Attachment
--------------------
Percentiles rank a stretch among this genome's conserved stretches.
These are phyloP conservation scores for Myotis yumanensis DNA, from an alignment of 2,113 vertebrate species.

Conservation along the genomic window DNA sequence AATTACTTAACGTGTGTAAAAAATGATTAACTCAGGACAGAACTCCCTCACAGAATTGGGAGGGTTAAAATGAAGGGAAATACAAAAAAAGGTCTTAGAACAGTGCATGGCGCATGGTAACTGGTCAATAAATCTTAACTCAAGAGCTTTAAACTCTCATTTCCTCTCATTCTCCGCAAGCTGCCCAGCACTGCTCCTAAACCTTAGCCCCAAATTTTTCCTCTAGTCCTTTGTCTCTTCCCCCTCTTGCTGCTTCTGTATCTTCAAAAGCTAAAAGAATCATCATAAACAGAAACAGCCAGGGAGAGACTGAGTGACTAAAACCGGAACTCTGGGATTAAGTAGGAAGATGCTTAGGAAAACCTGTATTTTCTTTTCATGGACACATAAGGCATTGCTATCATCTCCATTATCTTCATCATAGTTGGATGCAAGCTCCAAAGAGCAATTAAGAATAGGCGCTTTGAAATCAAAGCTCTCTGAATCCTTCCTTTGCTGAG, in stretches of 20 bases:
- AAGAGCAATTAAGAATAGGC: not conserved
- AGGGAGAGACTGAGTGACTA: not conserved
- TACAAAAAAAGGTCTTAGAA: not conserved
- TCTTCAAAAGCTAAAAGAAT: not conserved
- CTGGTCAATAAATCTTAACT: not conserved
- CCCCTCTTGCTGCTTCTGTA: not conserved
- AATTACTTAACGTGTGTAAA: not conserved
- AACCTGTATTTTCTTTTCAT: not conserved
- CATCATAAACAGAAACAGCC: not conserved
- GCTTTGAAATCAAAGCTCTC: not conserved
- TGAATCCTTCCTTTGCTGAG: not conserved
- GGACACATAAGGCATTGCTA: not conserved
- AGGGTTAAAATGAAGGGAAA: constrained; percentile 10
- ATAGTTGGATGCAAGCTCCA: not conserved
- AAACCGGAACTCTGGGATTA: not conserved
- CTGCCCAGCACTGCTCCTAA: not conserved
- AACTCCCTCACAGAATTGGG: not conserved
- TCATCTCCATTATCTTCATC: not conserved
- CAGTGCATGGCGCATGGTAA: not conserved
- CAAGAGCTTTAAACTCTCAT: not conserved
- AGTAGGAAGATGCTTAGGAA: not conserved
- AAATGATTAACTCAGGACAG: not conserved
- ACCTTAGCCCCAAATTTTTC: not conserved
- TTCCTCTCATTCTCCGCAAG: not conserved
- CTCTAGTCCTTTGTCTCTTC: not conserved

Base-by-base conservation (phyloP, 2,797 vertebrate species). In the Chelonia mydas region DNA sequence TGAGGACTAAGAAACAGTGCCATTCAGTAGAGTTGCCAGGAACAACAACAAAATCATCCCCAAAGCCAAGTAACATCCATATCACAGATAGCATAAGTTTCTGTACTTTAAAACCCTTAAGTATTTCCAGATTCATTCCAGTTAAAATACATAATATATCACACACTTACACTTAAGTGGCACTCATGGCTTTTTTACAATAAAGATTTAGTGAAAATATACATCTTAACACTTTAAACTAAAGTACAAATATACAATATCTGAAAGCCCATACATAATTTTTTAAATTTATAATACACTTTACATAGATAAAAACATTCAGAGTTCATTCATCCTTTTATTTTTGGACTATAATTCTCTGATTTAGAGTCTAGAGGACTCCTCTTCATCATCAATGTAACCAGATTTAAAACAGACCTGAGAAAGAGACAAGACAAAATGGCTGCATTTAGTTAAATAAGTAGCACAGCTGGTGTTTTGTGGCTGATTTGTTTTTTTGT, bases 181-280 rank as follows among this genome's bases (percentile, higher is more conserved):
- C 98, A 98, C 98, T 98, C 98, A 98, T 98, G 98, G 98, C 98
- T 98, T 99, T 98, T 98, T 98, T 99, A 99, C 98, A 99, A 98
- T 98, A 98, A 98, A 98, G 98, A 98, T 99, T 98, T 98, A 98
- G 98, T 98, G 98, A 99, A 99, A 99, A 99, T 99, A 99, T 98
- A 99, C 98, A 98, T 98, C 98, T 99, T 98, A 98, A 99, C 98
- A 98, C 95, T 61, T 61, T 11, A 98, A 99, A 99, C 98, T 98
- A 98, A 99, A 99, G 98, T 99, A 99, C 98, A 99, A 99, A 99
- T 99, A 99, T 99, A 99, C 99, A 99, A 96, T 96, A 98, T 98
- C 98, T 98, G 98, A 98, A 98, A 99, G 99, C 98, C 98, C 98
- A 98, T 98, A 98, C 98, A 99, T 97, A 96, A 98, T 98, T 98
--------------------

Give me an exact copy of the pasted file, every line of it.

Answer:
Percentiles rank a stretch among this genome's conserved stretches.
These are phyloP conservation scores for Myotis yumanensis DNA, from an alignment of 2,113 vertebrate species.

Conservation along the genomic window DNA sequence AATTACTTAACGTGTGTAAAAAATGATTAACTCAGGACAGAACTCCCTCACAGAATTGGGAGGGTTAAAATGAAGGGAAATACAAAAAAAGGTCTTAGAACAGTGCATGGCGCATGGTAACTGGTCAATAAATCTTAACTCAAGAGCTTTAAACTCTCATTTCCTCTCATTCTCCGCAAGCTGCCCAGCACTGCTCCTAAACCTTAGCCCCAAATTTTTCCTCTAGTCCTTTGTCTCTTCCCCCTCTTGCTGCTTCTGTATCTTCAAAAGCTAAAAGAATCATCATAAACAGAAACAGCCAGGGAGAGACTGAGTGACTAAAACCGGAACTCTGGGATTAAGTAGGAAGATGCTTAGGAAAACCTGTATTTTCTTTTCATGGACACATAAGGCATTGCTATCATCTCCATTATCTTCATCATAGTTGGATGCAAGCTCCAAAGAGCAATTAAGAATAGGCGCTTTGAAATCAAAGCTCTCTGAATCCTTCCTTTGCTGAG, in stretches of 20 bases:
- AAGAGCAATTAAGAATAGGC: not conserved
- AGGGAGAGACTGAGTGACTA: not conserved
- TACAAAAAAAGGTCTTAGAA: not conserved
- TCTTCAAAAGCTAAAAGAAT: not conserved
- CTGGTCAATAAATCTTAACT: not conserved
- CCCCTCTTGCTGCTTCTGTA: not conserved
- AATTACTTAACGTGTGTAAA: not conserved
- AACCTGTATTTTCTTTTCAT: not conserved
- CATCATAAACAGAAACAGCC: not conserved
- GCTTTGAAATCAAAGCTCTC: not conserved
- TGAATCCTTCCTTTGCTGAG: not conserved
- GGACACATAAGGCATTGCTA: not conserved
- AGGGTTAAAATGAAGGGAAA: constrained; percentile 10
- ATAGTTGGATGCAAGCTCCA: not conserved
- AAACCGGAACTCTGGGATTA: not conserved
- CTGCCCAGCACTGCTCCTAA: not conserved
- AACTCCCTCACAGAATTGGG: not conserved
- TCATCTCCATTATCTTCATC: not conserved
- CAGTGCATGGCGCATGGTAA: not conserved
- CAAGAGCTTTAAACTCTCAT: not conserved
- AGTAGGAAGATGCTTAGGAA: not conserved
- AAATGATTAACTCAGGACAG: not conserved
- ACCTTAGCCCCAAATTTTTC: not conserved
- TTCCTCTCATTCTCCGCAAG: not conserved
- CTCTAGTCCTTTGTCTCTTC: not conserved

Base-by-base conservation (phyloP, 2,797 vertebrate species). In the Chelonia mydas region DNA sequence TGAGGACTAAGAAACAGTGCCATTCAGTAGAGTTGCCAGGAACAACAACAAAATCATCCCCAAAGCCAAGTAACATCCATATCACAGATAGCATAAGTTTCTGTACTTTAAAACCCTTAAGTATTTCCAGATTCATTCCAGTTAAAATACATAATATATCACACACTTACACTTAAGTGGCACTCATGGCTTTTTTACAATAAAGATTTAGTGAAAATATACATCTTAACACTTTAAACTAAAGTACAAATATACAATATCTGAAAGCCCATACATAATTTTTTAAATTTATAATACACTTTACATAGATAAAAACATTCAGAGTTCATTCATCCTTTTATTTTTGGACTATAATTCTCTGATTTAGAGTCTAGAGGACTCCTCTTCATCATCAATGTAACCAGATTTAAAACAGACCTGAGAAAGAGACAAGACAAAATGGCTGCATTTAGTTAAATAAGTAGCACAGCTGGTGTTTTGTGGCTGATTTGTTTTTTTGT, bases 181-280 rank as follows among this genome's bases (percentile, higher is more conserved):
- C 98, A 98, C 98, T 98, C 98, A 98, T 98, G 98, G 98, C 98
- T 98, T 99, T 98, T 98, T 98, T 99, A 99, C 98, A 99, A 98
- T 98, A 98, A 98, A 98, G 98, A 98, T 99, T 98, T 98, A 98
- G 98, T 98, G 98, A 99, A 99, A 99, A 99, T 99, A 99, T 98
- A 99, C 98, A 98, T 98, C 98, T 99, T 98, A 98, A 99, C 98
- A 98, C 95, T 61, T 61, T 11, A 98, A 99, A 99, C 98, T 98
- A 98, A 99, A 99, G 98, T 99, A 99, C 98, A 99, A 99, A 99
- T 99, A 99, T 99, A 99, C 99, A 99, A 96, T 96, A 98, T 98
- C 98, T 98, G 98, A 98, A 98, A 99, G 99, C 98, C 98, C 98
- A 98, T 98, A 98, C 98, A 99, T 97, A 96, A 98, T 98, T 98